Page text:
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Forum XVII (Winter 2021)


It is rare now for people to stay where they were raised, and when we encounter one another—whether in person or, increasingly, online—it is usually in contexts that obscure if not outright hide details about our past. But even in moments of pure self-invention, we are always shaped by the past. In Ancestors, some of today’s most imaginative writers consider what it means to be made and fashioned by others. Are we shaped by grandparents, family, the deep past, political forebears, inherited social and economic circumstances? Can we choose our family, or is blood always thicker? And looking forward, what will it mean to be ancestors ourselves, and how will our descendants remember us?

Editors’ Note
Alexis Pauline Gumbs, Adam McGee, Ed Pavlić, & Ivelisse Rodriguez



Achal Prabhala, Binyavanga Wainaina
Celebrated writer Binyavanga Wainaina’s first piece of fiction was thought to be lost. Recently rediscovered, it appears here twenty-five years after it originally debuted.
Duana Fullwiley
Home DNA ancestry kits include no ancestors, instead comparing customers to other present-day people based on assumptions about race and ethnicity. So what are they actually selling?
Kyoko Uchida

Three Poems

How is it that we’re still learning / to draw breath, a lungful of burning coal / to speak, to name ourselves, our daughters?
Deborah Taffa
“Healing never restores us to the way we were before getting hurt.” A trip to Machu Picchu ends up offering surprising insights into what it means to be a survivor of the genocide of Native Americans.
Diamond Forde
Our bodies, temples—shouldn’t that mean anyone can worship? Shouldn’t that mean it’s okay to dip my hips into a communion bowl?
Felicia Zamora

If I cross paths with myself on the sidewalk, I’m not sure I will recognize my own face.

Tyehimba Jess
The Sacred Black Masculine in My Life
Racquel Goodison

“Every time she noticed he was dressed for sport, she’d head for the door.” In this short story, a young Jamaican man weighs his responsibility to his family against his love of biking.

Terrance Hayes

Remembering poets Lynda Hull and Michael S. Harper, with original portraits

Reginald McKnight
"The Earth’s skin had become a million toads." After a town undergoes a disturbing transformation, a boy finds a solitary companion.


Metta Sáma

No More Sorrow Songs

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Yeoh Jo-Ann
“I could have been a clever girl. When the first of the Japanese bombs fell on Penang, my father stopped us from going to school. And when the war was over, there was no question of going back. So I married your father.” Three generations of a family struggle to maintain their way of life in a country changed irrevocably by war.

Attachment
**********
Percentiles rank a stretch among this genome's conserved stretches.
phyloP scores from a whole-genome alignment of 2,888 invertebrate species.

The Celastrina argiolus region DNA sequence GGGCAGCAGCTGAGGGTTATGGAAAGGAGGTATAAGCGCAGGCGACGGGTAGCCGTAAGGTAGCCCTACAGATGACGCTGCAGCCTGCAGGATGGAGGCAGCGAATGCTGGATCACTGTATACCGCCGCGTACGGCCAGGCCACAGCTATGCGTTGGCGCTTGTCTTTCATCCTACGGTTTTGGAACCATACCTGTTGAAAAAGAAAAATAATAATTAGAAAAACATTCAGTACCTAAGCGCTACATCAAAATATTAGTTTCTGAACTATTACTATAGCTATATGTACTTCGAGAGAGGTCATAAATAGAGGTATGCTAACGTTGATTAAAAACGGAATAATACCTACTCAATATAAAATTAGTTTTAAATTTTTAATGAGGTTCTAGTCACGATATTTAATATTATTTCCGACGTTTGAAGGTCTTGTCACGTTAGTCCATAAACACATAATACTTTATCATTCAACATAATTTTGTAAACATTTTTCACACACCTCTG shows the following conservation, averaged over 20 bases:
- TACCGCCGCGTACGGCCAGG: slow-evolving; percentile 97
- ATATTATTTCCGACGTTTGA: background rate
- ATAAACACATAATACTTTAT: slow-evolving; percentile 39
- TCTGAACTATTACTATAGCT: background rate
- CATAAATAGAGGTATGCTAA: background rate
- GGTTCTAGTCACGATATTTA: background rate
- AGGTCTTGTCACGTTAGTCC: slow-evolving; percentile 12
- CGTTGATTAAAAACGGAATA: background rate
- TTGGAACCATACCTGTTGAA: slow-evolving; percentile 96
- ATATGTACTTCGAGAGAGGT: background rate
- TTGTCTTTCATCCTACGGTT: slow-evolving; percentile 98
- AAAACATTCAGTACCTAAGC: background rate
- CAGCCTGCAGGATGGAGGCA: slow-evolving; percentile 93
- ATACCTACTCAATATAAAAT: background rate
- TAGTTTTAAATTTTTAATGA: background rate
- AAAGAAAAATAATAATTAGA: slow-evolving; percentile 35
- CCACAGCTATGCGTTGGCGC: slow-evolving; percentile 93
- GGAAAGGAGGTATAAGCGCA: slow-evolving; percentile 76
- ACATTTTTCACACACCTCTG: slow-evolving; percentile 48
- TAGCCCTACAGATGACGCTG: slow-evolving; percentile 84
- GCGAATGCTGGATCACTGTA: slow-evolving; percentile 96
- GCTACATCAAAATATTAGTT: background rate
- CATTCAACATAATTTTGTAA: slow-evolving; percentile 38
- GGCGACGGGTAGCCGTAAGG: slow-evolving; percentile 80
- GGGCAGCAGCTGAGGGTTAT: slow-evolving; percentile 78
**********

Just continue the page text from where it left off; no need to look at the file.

José B. González

The sewing machines have been pushed aside to a far-off world, but I can still hear their thumping

Cheswayo Mphanza

Two white men carrying briefcases walk in on a congressional meeting held by African leaders dressed in Western attire. Clapping at the president who resembles Léopold Senghor. He uses words like “revolutionary” and “independence” and they garner an applause.

Ocean Vuong
As my relatives melted, I stood on one leg, raised my arms, eyes shut, & thought: tree tree tree as death passed me—untouched.
Vuyelwa Maluleke

[Evidence: Personal Effects] A Purse Full of Black

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Domenica Ruta

Companion Animals

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Bennet Bergman
We knew so little about the plague we underwent . . .
Day Heisinger-Nixon
“Room, Room, Room, in the many Mansions of Eternal Glory for Thee and for Everyone” & “Publick Universal Friend Adopts a More Androgynous Appearance . . .”


Sonia Sanchez & Christina Knight

In this searching interview, legendary Black Arts poet Sonia Sanchez discusses the ancestral influences on her work and how art can give us strength.

Tyree Daye
Emily Lordi
A Sun Ra tribute concert by a member of the pathbreaking pop group Labelle leads to reflections on how Black women artists and scientists have often been at the vanguard of their disciplines—though most are still awaiting due recognition.
Sam Bett, Izumi Suzuki
The last humans on a planet attempt a nice family outing—except that they can’t remember how. A short story from Japanese counterculture icon Izumi Suzuki, available for the first time in English in a new translation by Sam Bett.

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